Vol. 34 — Birds and Birthdays
Remedios Varo, Leonora Carrington, Dorothea Tanning: three of the most interesting painters to flourish in male-dominated Surrealism. This is Christopher Barzak's tribute to them, three stories and an essay that enter into a humane surrealism which turns away from the unconscious and toward magic.
Sometimes the stories themselves seem to be paintings. Sometimes painter and writer may be characters, regarding each other through a painful otherness, talking in shared secrets. Barzak's stories are huge with the spacious strangeness of worlds where there is always more room for a woman to escape her tormenters, or outgrow an older self. Here we find a bird-maker and a star-catcher whose shared history spills over into the birds and the stars themselves; a girl who outgrows her clothes, her house, and finally her town—and leaves to find her body a new home; a landlord, whose marriage, motherhood, separation, sexual exploration, and excursions into self-portraiture all take place within a single apartment building.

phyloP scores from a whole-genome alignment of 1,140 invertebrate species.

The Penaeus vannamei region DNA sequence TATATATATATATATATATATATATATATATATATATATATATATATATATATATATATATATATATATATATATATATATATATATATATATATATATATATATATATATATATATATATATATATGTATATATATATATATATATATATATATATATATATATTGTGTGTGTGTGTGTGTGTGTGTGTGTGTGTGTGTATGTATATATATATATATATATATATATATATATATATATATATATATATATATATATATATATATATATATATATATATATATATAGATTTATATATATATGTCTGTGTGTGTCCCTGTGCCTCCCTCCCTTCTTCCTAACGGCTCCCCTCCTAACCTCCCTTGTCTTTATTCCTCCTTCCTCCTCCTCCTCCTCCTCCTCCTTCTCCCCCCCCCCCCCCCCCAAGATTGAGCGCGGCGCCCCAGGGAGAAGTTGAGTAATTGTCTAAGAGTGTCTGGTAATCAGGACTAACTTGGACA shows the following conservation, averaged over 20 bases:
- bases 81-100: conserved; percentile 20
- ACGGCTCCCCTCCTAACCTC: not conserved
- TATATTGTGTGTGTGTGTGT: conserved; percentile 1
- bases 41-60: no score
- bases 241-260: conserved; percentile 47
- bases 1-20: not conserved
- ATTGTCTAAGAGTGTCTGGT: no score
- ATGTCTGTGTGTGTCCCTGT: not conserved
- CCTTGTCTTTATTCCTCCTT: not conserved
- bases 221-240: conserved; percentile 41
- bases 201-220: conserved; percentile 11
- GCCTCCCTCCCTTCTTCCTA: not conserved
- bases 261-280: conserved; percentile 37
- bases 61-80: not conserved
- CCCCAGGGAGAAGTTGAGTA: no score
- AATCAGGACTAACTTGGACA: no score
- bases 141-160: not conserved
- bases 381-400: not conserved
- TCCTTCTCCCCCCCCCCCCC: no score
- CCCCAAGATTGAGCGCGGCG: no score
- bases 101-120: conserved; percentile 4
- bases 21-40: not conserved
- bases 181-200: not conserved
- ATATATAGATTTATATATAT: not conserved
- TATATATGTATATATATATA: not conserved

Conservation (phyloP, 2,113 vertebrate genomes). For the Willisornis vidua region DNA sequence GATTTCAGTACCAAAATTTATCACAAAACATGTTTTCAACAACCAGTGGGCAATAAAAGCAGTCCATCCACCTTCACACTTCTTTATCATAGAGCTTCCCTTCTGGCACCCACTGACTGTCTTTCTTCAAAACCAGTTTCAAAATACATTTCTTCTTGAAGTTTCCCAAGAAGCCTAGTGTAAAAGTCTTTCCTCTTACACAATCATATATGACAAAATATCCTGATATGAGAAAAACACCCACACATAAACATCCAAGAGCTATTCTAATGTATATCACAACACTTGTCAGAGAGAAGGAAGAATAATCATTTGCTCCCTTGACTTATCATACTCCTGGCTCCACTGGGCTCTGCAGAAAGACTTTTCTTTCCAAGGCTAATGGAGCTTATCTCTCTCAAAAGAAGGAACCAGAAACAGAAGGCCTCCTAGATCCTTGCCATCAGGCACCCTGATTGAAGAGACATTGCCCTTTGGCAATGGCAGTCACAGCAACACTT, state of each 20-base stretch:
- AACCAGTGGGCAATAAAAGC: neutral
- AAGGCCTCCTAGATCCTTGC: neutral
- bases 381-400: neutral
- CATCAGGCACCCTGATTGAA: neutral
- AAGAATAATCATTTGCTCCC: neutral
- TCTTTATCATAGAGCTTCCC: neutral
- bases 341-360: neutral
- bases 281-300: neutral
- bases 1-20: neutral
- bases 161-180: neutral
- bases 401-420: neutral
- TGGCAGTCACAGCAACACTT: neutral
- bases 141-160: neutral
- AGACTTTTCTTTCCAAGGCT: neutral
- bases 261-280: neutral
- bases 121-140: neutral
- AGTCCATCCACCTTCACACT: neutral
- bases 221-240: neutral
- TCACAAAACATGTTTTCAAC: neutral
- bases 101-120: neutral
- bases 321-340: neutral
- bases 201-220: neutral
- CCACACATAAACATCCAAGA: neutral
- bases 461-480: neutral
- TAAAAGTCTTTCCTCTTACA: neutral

In “Remembering the body: Reconstructing the Female in Surrealism,” Barzak comments on the images that inspired these stories and discusses his own position as a writer among painters.
These two refracted views of the paintings—through fiction, through
scholarship—infuse the audience's own readings of the works in question,
providing a delightful triple translation of art (painting) to art
(fiction) to art (painting) to interpretation (scholarship/fiction). This
is what makes the book so definitively interstitial, to my eye: It is many
things, in many shades and forms, all looping back together infinitely.
ISBN: 978-1-61976-014-1 (13 digit)